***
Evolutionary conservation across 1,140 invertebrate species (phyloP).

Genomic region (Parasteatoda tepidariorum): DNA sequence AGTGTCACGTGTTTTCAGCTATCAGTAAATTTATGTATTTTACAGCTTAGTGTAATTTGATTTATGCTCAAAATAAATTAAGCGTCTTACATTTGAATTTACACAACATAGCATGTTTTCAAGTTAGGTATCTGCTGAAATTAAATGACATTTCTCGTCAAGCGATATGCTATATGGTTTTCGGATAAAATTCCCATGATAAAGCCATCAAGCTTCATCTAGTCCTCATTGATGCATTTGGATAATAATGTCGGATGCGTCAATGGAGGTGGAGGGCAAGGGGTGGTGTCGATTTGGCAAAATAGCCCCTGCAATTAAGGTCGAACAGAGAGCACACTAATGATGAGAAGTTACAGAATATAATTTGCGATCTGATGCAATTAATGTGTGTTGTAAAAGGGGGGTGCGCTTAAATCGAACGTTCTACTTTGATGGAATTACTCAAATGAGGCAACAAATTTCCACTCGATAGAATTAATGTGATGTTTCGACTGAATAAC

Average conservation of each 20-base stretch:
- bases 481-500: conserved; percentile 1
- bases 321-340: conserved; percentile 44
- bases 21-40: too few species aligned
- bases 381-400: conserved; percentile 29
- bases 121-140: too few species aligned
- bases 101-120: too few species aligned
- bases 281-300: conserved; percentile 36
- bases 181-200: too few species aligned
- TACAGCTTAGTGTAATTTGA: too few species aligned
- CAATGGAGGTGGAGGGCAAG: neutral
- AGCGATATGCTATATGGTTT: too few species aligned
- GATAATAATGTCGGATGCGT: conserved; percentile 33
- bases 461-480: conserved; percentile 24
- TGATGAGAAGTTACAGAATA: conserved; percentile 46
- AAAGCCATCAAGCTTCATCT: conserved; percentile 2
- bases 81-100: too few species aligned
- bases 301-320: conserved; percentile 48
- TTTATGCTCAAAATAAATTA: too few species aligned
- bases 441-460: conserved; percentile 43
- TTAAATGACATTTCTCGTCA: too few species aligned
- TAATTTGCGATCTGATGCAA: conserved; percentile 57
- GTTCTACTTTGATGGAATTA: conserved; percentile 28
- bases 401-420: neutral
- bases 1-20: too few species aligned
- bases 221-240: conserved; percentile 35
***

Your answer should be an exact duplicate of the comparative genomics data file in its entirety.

Evolutionary conservation across 1,140 invertebrate species (phyloP).

Genomic region (Parasteatoda tepidariorum): DNA sequence AGTGTCACGTGTTTTCAGCTATCAGTAAATTTATGTATTTTACAGCTTAGTGTAATTTGATTTATGCTCAAAATAAATTAAGCGTCTTACATTTGAATTTACACAACATAGCATGTTTTCAAGTTAGGTATCTGCTGAAATTAAATGACATTTCTCGTCAAGCGATATGCTATATGGTTTTCGGATAAAATTCCCATGATAAAGCCATCAAGCTTCATCTAGTCCTCATTGATGCATTTGGATAATAATGTCGGATGCGTCAATGGAGGTGGAGGGCAAGGGGTGGTGTCGATTTGGCAAAATAGCCCCTGCAATTAAGGTCGAACAGAGAGCACACTAATGATGAGAAGTTACAGAATATAATTTGCGATCTGATGCAATTAATGTGTGTTGTAAAAGGGGGGTGCGCTTAAATCGAACGTTCTACTTTGATGGAATTACTCAAATGAGGCAACAAATTTCCACTCGATAGAATTAATGTGATGTTTCGACTGAATAAC

Average conservation of each 20-base stretch:
- bases 481-500: conserved; percentile 1
- bases 321-340: conserved; percentile 44
- bases 21-40: too few species aligned
- bases 381-400: conserved; percentile 29
- bases 121-140: too few species aligned
- bases 101-120: too few species aligned
- bases 281-300: conserved; percentile 36
- bases 181-200: too few species aligned
- TACAGCTTAGTGTAATTTGA: too few species aligned
- CAATGGAGGTGGAGGGCAAG: neutral
- AGCGATATGCTATATGGTTT: too few species aligned
- GATAATAATGTCGGATGCGT: conserved; percentile 33
- bases 461-480: conserved; percentile 24
- TGATGAGAAGTTACAGAATA: conserved; percentile 46
- AAAGCCATCAAGCTTCATCT: conserved; percentile 2
- bases 81-100: too few species aligned
- bases 301-320: conserved; percentile 48
- TTTATGCTCAAAATAAATTA: too few species aligned
- bases 441-460: conserved; percentile 43
- TTAAATGACATTTCTCGTCA: too few species aligned
- TAATTTGCGATCTGATGCAA: conserved; percentile 57
- GTTCTACTTTGATGGAATTA: conserved; percentile 28
- bases 401-420: neutral
- bases 1-20: too few species aligned
- bases 221-240: conserved; percentile 35